A delightful and surprisingly insightful novel follows the junior year abroad of Jacqueline Bouvier, a few years before she became Jackie Kennedy. Telling the story from the perspective of the young Jacqueline, with only a few flashes forward to her future life, Mah moves season by season through her year, beginning in the fall of 1949 and ending in the summer of 1950. Making good use of historical and biographical details, but not strictly bound by them, Mah follows her heroine from the ocean-liner journey where, as the sole Vassar student in the group, she gets to know the rowdy Smith students with whom she will be studying at the Sorbonne, on through her stay with a host family and her meetings with various French natives of whom her socially conscious mother would definitely not approve. Mah convincingly depicts this year as a pivotal one in Bouvier's life, both a sentimental and a political education. Jacqueline has her first real romantic and sexual affair with—and has her heart broken by—aspiring novelist John Marquand. And, after having been raised to view communism as strictly evil, she has her eyes opened to the complexities of international politics by her host mother, a concentration camp survivor, and her host sister, who may or may not be a spy. Mah, who clearly loves Paris and all the details of French living, affectionately and precisely captures life in the post–World War II city, with many deprivations but a spirit of hope. Her Jacqueline—bright, observant, and a little na´ve—is an engaging and believable character, and it's easy to imagine how her experiences during this year will shape her future life. While Jackie runs into people the reader will recognize, Mah doesn't overstate their importance in her life: Novelist James Baldwin, for example, appears and quickly disappears as Jimmy, one of several writers she runs into in a nightclub. Staying within the consciousness of Jacqueline as she is at this point, Mah smoothly walks the line between biography and fiction. Fans of the former first lady and Paris should be beguiled. Copyright © Kirkus Reviews, used with permission.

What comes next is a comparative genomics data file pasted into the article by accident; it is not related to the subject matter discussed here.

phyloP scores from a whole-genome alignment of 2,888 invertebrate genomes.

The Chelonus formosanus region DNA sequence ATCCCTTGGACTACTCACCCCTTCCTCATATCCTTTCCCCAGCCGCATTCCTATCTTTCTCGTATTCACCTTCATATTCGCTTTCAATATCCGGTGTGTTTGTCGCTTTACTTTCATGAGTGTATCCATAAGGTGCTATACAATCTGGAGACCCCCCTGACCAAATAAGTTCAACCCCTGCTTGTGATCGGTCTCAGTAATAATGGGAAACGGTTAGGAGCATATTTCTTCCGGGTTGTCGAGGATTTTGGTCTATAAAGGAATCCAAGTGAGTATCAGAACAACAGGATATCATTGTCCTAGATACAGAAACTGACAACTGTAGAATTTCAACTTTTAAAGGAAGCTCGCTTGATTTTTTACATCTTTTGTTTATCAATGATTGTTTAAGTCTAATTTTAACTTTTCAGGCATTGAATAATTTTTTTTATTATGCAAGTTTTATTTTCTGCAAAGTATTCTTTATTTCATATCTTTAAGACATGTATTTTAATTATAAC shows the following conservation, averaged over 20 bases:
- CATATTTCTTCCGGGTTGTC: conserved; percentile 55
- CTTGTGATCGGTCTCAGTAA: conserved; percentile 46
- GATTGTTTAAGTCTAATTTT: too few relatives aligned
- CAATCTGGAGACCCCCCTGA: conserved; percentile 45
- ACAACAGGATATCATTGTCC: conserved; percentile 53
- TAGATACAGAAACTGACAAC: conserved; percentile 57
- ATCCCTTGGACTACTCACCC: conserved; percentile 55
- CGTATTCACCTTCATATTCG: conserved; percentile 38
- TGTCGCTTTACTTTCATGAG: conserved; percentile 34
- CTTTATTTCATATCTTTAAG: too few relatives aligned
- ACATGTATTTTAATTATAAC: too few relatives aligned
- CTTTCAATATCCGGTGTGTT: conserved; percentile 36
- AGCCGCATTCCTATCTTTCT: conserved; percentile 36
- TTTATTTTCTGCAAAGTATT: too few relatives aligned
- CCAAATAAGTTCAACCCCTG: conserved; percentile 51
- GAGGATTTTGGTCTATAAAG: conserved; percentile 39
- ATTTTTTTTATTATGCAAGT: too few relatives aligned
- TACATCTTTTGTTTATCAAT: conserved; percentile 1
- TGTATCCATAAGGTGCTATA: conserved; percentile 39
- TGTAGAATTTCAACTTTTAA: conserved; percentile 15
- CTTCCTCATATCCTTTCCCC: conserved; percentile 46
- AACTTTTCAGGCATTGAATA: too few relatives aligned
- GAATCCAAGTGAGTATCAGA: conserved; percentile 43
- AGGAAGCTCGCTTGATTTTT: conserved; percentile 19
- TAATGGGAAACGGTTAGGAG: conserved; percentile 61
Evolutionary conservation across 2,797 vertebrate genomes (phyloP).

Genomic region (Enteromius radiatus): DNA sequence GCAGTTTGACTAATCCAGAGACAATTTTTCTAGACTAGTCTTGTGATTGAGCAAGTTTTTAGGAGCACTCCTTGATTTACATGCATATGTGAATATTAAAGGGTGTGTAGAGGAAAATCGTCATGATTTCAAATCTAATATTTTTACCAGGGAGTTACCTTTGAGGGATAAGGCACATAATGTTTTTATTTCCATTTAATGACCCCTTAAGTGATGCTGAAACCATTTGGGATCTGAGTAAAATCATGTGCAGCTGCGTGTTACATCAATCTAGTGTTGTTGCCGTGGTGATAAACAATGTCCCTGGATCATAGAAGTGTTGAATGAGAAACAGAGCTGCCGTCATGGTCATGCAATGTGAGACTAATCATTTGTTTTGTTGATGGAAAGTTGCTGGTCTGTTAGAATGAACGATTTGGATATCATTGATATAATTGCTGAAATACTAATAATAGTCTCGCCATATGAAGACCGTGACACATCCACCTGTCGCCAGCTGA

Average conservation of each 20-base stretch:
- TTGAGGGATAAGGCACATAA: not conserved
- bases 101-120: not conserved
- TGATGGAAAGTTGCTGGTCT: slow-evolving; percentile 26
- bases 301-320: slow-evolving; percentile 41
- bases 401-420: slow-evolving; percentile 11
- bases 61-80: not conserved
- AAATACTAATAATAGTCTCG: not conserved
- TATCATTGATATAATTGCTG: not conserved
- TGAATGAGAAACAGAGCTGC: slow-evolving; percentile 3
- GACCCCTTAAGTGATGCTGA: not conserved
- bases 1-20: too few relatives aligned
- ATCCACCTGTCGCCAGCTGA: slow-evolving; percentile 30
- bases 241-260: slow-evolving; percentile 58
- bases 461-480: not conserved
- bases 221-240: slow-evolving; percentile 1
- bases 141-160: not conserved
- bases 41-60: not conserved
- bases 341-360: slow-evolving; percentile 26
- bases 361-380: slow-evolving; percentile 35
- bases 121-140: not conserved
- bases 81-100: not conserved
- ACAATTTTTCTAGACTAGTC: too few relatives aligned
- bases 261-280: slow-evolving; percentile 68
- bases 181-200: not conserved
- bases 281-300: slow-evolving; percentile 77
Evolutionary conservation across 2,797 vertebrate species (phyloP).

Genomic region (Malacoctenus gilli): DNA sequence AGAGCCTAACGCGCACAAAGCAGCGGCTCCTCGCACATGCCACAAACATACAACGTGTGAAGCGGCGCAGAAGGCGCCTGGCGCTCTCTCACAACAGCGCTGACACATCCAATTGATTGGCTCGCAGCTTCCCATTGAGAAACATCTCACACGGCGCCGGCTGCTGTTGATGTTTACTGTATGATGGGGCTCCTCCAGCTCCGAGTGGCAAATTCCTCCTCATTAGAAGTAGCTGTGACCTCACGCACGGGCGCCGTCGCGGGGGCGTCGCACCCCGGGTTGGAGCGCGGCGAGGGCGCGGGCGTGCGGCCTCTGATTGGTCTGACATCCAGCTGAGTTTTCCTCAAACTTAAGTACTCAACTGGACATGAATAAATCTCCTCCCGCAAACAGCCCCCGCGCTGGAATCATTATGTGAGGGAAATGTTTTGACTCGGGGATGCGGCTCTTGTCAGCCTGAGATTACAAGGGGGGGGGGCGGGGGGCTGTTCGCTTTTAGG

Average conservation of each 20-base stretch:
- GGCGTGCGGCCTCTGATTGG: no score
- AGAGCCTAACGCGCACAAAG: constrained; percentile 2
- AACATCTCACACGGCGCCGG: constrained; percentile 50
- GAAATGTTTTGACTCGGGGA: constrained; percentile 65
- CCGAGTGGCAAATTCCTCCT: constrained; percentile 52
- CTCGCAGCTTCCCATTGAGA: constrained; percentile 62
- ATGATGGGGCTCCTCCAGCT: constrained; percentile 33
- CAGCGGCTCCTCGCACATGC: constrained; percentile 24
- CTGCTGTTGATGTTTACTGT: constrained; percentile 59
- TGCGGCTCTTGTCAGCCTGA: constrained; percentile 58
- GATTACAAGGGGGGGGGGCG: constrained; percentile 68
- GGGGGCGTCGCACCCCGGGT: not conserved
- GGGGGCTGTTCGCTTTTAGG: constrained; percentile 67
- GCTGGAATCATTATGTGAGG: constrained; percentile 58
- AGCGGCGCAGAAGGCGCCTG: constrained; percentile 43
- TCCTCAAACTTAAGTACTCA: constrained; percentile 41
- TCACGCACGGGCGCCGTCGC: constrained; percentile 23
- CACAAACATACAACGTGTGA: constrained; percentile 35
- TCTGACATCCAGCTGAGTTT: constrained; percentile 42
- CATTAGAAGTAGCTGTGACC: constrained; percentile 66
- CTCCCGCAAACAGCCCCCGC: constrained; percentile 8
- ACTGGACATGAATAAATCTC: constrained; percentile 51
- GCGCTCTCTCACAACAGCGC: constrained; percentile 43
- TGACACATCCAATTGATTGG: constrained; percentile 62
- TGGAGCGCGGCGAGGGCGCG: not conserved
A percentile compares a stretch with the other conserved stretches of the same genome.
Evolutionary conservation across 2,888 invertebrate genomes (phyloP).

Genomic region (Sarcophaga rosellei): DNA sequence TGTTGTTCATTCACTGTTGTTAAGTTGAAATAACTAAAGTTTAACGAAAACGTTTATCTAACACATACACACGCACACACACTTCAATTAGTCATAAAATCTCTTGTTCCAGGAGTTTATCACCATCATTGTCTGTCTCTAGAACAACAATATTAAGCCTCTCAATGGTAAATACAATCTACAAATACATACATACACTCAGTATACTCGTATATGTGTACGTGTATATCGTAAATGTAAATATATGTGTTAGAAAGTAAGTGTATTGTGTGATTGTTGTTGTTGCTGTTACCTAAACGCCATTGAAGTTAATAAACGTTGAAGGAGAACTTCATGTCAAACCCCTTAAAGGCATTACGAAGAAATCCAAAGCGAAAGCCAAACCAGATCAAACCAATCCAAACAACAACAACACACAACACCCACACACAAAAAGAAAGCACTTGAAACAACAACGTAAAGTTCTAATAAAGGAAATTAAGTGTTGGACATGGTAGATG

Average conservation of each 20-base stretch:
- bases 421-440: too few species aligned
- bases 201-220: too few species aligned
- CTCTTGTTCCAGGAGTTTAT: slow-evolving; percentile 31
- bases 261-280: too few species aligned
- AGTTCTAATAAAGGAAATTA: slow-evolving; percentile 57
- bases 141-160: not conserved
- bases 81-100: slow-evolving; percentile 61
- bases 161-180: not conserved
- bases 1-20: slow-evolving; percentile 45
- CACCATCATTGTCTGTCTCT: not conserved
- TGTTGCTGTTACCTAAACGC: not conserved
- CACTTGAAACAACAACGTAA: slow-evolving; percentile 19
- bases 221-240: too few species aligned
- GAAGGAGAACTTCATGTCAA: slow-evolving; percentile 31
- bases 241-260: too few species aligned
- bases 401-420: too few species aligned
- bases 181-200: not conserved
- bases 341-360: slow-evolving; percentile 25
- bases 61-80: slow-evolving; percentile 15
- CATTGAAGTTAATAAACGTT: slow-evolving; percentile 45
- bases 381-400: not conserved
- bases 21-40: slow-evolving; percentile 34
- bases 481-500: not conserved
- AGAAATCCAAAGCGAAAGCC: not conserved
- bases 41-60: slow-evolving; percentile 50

Publishers Weekly
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Mah (The Lost Vintage) imagines the education of Jacqueline Bouvier in 1949 Paris in this sumptuous outing. As a Vassar student studying abroad, Jacqueline is conscious of her behavior and ever mindful of her mother’s advice to keep up appearances, as she mingles with aristocratic French families. Though a visit with her purported Bouvier relatives falls short of the illustrious family connections her grandfather boasted about, Jacqueline revels in French culture. While residing with a widowed French countess and her daughters, Jacqueline becomes concerned by the countess’ frequent nightmares. She learns the horrors the countess witnessed after being sent to a concentration camp for her involvement with the resistance. Meanwhile, Jacqueline enjoys her friendship with Paul de Ganay, the son of an aristocratic family, who reminds her of the ever-shifting political factions and the danger of mentioning communism in the wrong crowd. As Jacqueline becomes involved with writer Jack Marquand, she becomes concerned by his increasingly tense behavior and fears that he may be a member of the Communist Party, though he claims his affiliation with party members is purely for research. Mah brings insight and vivid details to young Jacqueline Bouvier’s adventurous spirit. Historical fiction fans will be drawn like moths to a flame. Agent: Deborah Gelfman Schneider, Schneider Literary Agents, Inc. (Sept.)


Book list
From Booklist, Copyright © American Library Association. Used with permission.

Before she was Jackie Kennedy or Jackie O, she was Jacqueline Bouvier. In her intimate imagining of Jacqueline’s college year in Paris in 1949, Mah (The Lost Vintage, 2018) places her at the epicenter of postwar Europe’s struggle to establish new ideological and societal norms. Despite weekends at storied country estates and giddy weeknight escapades at jazz clubs, Jacqueline’s Paris life is not all baguettes and champagne. She resides in impoverished shabby-chic circumstances with a host family whose mother was imprisoned by the Nazis for her work with the French Resistance and whose eldest daughter is suspected of sympathizing with the Communists currently seeking political power. As a relative political naif, Jacqueline has no affinity for such activism, but her keen intellect and astute observations ignite a curiosity that draws her into renegade cultural circles and sparks a love affair that could have altered the course of history had Jacqueline not trusted her instincts. Mah’s exemplary mix of literary and journalistic skills pays off in this extensively researched novel about the woman who became America’s most iconic and enigmatic first lady.